the va system? where these guys are really going to get cut out even if they try. >> they have to prove they've only now become aware of the medical malpractice. they have to prove they were damaged by medical negligence. the standard is basically the same, but it's tried in federal courts. there are federal prosecutors defending the government. and so it's a different thing than in the state courts where you tend to get much higher rewards. >> let's just hope they get care. let's start there. we're not even talking about the awards. we're just talking about establishing some semblance of care for this community. paul callan, stay put if you will, thank you for that. by the way, that's not the end of it. we'll watch for ac 360 tonight at 8:00 p.m. eastern because there are brand-new startling pieces of information from a whistleblower inside the phoenix va hospital. drew griffin is going to have that tonight on anderson's program so stay tuned, it just keeps coming. iraq under attack as
terrorist militants get closer and closer to baghdad. u.s. secretary of state john kerry goes there, he meets with iraq's prime minister. how do you suppose that went? details on what kerry said about america's mission in iraq and how things have changed. how that man on the right is no longer anything like what he was three years ago. tell you about that in a moment. ♪ touch down... every morning... ten times! not just... now and then. once more on the rise... nuts to the flabby guys! go, you chicken fat, go away! go, you chicken fat, go! run, two, run (running) (like a tortoise) okay! (too far, and too slow.)
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put aside sectarian differences and create a new and more inclusive government. today's meetings could determine how deeply involved america is willing to get in the fight against radical isis militants. capturing city after city. as we speak, as they advance on the capital of baghdad. take a look. isis has seized more towns in the western part of the country, including this is key, two border crossings with syria and jordan. cnn's kate boldin spoke with president obama. >> to support iraqi forces, there's a real risk that you will very well will likely be seen as supporting that side, doing exactly what isis wants.
>> actually not because the terms in which we're willing to go in as advisersish in really is to do an assessment of do they still have a functioning chain of command and is their military still capable. what we've also said is if we don't see sunni, shia and kurd representation, in the military command structure, if we don't see sunni, shia and kurd political support for what we're doing, then we won't do it. >> cnn's jim sciutto is traveling with the secretary of state in iraq. he filed this on the latest visit. take a look. >> secretary kerry coming to iraq at a time of extreme anxiety, say u.s. officials, among iraqi leader. they're fearful of the survival of their country. i've never seen it this bad here. this is the challenge that secretary kerry, the iraqis, the international community, has right now.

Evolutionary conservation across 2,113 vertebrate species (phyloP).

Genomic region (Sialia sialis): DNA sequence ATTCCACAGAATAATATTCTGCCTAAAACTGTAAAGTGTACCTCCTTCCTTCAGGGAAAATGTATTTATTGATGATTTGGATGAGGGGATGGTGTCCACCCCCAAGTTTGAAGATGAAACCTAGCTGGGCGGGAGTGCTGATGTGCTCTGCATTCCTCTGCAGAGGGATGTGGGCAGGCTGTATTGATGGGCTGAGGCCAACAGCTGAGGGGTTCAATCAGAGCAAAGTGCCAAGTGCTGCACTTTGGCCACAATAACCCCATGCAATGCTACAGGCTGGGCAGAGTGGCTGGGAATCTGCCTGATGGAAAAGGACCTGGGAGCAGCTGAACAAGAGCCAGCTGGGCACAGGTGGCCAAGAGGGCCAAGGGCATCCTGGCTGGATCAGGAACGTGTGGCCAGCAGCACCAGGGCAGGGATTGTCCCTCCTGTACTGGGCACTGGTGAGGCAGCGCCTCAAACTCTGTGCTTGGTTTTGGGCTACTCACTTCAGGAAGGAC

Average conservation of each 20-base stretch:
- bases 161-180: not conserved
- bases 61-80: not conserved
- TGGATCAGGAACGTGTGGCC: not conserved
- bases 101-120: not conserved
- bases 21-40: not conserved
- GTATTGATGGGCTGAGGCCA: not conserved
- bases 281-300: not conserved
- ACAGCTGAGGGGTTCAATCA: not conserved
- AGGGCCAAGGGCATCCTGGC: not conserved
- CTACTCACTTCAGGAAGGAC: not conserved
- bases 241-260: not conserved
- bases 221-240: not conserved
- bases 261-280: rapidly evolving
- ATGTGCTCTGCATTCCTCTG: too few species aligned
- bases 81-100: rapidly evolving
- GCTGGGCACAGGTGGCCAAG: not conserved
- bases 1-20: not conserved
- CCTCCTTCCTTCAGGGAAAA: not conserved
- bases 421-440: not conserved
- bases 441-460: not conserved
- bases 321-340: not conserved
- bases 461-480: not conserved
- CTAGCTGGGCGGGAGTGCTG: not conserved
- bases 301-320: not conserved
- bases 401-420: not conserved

secretary kerry delivering two messages to the iraqis. one, the u.s. stands by iraq. it will help where it can militarily, diplomatically, politically. but also, two, that iraq, by itself, has to get its political house in order. while in iraq, here's what secretary kerry said, speaking to reporters. >> iraq faces an existential threat. the very future of iraq depends on choices that will be made in the next days and weeks. and the future of iraq depends primarily on the ability of iraq's leaders to come together and take a stand united against isil. >> not only are the divisions among iraq's groups, the sunnis, the shia, the kurds, but even within them, competing candidates within the shia, within the sunni, for leadership and the iraqi leaders have to
get through that political process to develop the unified government that u.s. officials believe they truly need. the other problem with the iraqi military, at this point, they're just defending as best they can iraq, the southern part of the country, but can they gain back the territory that isis has already taken over and u.s. assessments have shown this is not a military today that's capable of that kind of offensive. playing defense is one thing. offense, very much another. another challenge going forward. >> boy, among many. jim sciutto, thank you for that. joining me now to talk about the deteriorating situation in iraq and what the united states can and maybe can't do to help is former navy s.e.a.l. chris heben who has done multiple tours in iraq and cnn military analyst colonel rick santona. first to you, colonel, the issue with taking more territory, i don't think that maybe surprises anybody, except for where, when you start heading towards the
border with jordan, that's troublesome. >> initially, we saw them come down the tigris valley, the euphrates valley, to baghdad. then they turned southwest and secured the town of europe, that's where the roads go into syria and the main crossing into jordan is, they're now in control of that. i think they've ceded control of the entire western part of the country to isis. >> so effectively, the route that for 11 years pretty much anyone who doesn't have special gear like ya'll have, that's the route they come into the country, is other the jordanian border and across that way. when the president says, chris, we need to get our guys on the ground, guys like you, to establish control, what is he saying? >> i think he's saying that we need to get guys in there and observe, but i would say that it's not the right thing to do. they have to mobilize these forces and stop these advances.